Ghost Rider #28 marks the beginning of the Ghost Rider Extended Universe, with part one of the “Rise of the Midnight Sons” storyline that will produce multiple spin-off series. Well, technically they’re horror series–not all come from Ghost Rider. But let’s face it, if it weren’t for the huge (and thus far deserved) popularity of the Danny Ketch reboot, I doubt anyone would be thinking of comics about the Tomb of Dracula side characters or a book.
Last issue, Ghost Rider went to New Orleans to find Johnny Blaze, and the story starts with the two beating up some bad guys, with Johnny Blaze trying to stop Ghost Rider from killing them. It’s been established already that this Ghost Rider beats the crap out of people and penance-stares them, but doesn’t kill, so the increasing violence appears to be a sign of the Danny Ketch personality’s hold declining.
Blaze reminds GR that the reason they’re together is to try to figure out how to let him change back into Danny Ketch, since Danny was seemingly killed by Blackout.
We then meet Caretaker for the first time as he steps out of the shadows in the cemetery where Blaze and Ghost Rider are talking.
Caretaker’s role appears to be a shepherd for supernatural beings on our planet—and he has an association with Dr. Strange. He takes the two to a hideout, where Ghost Rider rests and has prescient visions of monsters who will be featured during this miniseries, including a female named Lilith.
In Ghost Rider: Spirits of Vengeance #1 we see Lilith for the first time. She emerges in Greenland, frozen in ice and discovered by some explorers (who she kills, of course).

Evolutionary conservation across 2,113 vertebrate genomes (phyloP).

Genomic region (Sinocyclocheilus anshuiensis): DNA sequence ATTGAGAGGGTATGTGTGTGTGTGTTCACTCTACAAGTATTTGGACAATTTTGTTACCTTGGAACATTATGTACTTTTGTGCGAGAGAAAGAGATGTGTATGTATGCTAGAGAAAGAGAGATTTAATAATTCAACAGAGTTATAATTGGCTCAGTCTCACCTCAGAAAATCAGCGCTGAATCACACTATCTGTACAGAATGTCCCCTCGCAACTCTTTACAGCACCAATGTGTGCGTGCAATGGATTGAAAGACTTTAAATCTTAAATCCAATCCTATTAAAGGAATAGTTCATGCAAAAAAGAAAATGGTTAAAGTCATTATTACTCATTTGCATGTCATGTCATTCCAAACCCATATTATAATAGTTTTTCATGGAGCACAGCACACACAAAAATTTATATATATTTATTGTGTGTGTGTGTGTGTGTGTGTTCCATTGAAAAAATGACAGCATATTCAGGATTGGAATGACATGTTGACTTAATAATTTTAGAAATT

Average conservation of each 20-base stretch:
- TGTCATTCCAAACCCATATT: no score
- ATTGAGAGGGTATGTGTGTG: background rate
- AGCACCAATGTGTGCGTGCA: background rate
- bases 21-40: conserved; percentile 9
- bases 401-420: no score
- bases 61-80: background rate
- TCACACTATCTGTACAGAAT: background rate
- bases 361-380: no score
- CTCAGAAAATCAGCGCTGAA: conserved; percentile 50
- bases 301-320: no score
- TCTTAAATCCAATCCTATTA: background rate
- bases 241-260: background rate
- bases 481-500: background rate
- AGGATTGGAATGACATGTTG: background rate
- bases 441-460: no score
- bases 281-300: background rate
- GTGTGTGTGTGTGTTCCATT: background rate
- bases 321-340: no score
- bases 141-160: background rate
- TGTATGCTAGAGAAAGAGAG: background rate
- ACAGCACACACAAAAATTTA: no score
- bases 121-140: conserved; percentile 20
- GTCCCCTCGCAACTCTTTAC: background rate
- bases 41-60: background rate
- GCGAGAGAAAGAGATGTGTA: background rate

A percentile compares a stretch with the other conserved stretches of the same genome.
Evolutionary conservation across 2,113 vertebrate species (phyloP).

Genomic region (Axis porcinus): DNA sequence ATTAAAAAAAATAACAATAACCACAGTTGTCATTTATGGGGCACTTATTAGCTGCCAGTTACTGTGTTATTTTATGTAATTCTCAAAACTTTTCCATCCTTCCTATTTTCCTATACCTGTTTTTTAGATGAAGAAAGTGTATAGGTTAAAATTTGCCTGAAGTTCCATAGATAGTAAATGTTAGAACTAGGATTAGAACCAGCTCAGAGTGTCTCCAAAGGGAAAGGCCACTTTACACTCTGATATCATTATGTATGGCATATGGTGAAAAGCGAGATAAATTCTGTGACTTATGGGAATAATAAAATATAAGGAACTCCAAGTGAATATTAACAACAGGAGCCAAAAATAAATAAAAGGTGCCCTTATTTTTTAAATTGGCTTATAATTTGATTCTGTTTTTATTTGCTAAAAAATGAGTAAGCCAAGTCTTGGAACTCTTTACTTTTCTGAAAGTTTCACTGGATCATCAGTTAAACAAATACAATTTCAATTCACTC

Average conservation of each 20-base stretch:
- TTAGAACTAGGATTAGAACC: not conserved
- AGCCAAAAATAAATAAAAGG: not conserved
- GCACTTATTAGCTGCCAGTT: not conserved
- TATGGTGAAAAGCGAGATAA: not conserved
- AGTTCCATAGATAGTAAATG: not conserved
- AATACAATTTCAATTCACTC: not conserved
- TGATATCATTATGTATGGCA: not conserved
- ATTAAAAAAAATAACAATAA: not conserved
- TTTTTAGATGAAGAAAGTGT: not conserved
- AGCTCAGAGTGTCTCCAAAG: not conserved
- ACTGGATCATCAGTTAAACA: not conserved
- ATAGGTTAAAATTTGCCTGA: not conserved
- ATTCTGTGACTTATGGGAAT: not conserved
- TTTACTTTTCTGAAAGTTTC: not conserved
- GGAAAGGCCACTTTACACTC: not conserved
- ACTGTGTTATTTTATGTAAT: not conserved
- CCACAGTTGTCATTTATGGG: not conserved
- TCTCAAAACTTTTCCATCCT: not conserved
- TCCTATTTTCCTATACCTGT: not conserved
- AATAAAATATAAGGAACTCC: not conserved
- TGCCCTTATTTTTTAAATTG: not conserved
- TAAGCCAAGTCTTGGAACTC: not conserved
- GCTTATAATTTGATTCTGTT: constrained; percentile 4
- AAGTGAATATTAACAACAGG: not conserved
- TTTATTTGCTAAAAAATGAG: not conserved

Note that this is NOT Dracula’s daughter. For some reason, she has the same name though.
Over the course of the story, we learn that she is the mother of Blackout and can conjure other demons, which she calls her “Lilin.”
Lilith assembles her team (which also includes Blackout and guys like Meatmarket and Pilgrim).
Blaze and Ghost Rider go to Johnny Blaze’s home—a traveling circus featuring a bunch of freaks and performers, a clairvoyant named Clara (perfect name), as well as Red Fowler and Roxanne Simpson (Blaze’s wife) from the original Johnny Blaze comic, and Johnny’s two kids, Craig and Emma Blaze.
This is a “souped up” carnival that has people with powers. Not just Clara, who we’ve seen before, but also Wolf.
And at the end of the issue, Lilith’s Lilin attack the carnival, and Johnny Blaze kills one of the Lilin with his mystic shotgun.
As a result of the battle, Blaze and GR agree they need more help and go off to assemble their own team, while Dr. Strange keeps appearing in the background to talk to Caretaker and Clara the Clairvoyant.
Lilith doesn’t like heavy metal.
Lots of team-formation in this miniseries. The first Rising Sons recruit is Morbius.
This happens in Morbius #1, which sets the stage for the series (which will continue after the Rising Sons event, of course), by re-introducing Martine the Vampire Hunter (from Morbius’ old series—who actually gets killed in this same issue), showing a conflicted Mobius eating people, etc. By the time Blaze/GR find him, Morbius has changed his personality into an “eater of vengeance”…
Thus, making him similar to Ghost Rider and, since he only eats bad guys, making him a “good guy” for the purposes of 1990s Marvel.
Around the same time as Blaze and GR’s adventure, Ghost Rider, Beast and Wolverine fight some guys called the Next Wave. But it’s not the funny and cool NextWave that would be created by Warren Ellis. These are just some agents who…I really don’t know. I don’t understand what this is doing in the middle of the Midnight Sons event, other than to throw Wolverine in after it’s already a few issues underway, thereby forcing readers to buy a bunch of other comics.